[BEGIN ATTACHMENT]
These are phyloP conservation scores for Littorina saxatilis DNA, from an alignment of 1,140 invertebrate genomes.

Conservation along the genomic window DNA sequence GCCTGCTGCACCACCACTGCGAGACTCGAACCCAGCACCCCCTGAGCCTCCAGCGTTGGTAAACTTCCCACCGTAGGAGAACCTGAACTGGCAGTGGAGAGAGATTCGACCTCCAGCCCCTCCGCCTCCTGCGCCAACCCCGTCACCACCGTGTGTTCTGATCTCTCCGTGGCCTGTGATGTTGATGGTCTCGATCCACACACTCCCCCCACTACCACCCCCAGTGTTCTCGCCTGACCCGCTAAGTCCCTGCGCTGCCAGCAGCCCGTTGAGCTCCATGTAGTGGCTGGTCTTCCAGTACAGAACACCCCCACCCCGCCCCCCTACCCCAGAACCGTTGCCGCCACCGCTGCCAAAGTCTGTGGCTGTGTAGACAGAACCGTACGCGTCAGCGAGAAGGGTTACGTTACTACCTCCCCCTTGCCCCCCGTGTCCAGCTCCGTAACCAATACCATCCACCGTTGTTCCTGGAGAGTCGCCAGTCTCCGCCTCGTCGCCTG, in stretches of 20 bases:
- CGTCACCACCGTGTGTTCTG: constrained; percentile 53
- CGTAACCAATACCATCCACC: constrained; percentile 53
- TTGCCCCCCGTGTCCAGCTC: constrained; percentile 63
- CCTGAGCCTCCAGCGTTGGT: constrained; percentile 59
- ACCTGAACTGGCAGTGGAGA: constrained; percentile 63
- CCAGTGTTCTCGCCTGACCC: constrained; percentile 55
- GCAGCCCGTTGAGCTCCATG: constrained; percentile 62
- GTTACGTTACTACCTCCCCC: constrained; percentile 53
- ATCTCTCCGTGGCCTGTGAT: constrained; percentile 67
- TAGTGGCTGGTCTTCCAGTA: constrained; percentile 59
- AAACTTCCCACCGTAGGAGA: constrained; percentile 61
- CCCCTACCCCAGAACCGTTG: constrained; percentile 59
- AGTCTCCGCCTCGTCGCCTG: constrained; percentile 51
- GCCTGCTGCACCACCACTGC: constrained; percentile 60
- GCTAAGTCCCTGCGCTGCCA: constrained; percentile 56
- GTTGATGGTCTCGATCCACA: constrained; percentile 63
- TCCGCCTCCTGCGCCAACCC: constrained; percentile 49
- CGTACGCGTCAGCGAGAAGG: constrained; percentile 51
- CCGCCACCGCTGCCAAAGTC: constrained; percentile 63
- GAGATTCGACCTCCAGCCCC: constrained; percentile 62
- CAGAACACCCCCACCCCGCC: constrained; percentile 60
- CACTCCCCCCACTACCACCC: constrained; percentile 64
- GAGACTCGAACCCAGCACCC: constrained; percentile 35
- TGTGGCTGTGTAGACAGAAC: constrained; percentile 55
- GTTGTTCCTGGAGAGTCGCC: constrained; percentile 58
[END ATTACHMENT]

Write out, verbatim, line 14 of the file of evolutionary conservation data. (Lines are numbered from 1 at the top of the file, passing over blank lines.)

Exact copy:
- CCCCTACCCCAGAACCGTTG: constrained; percentile 59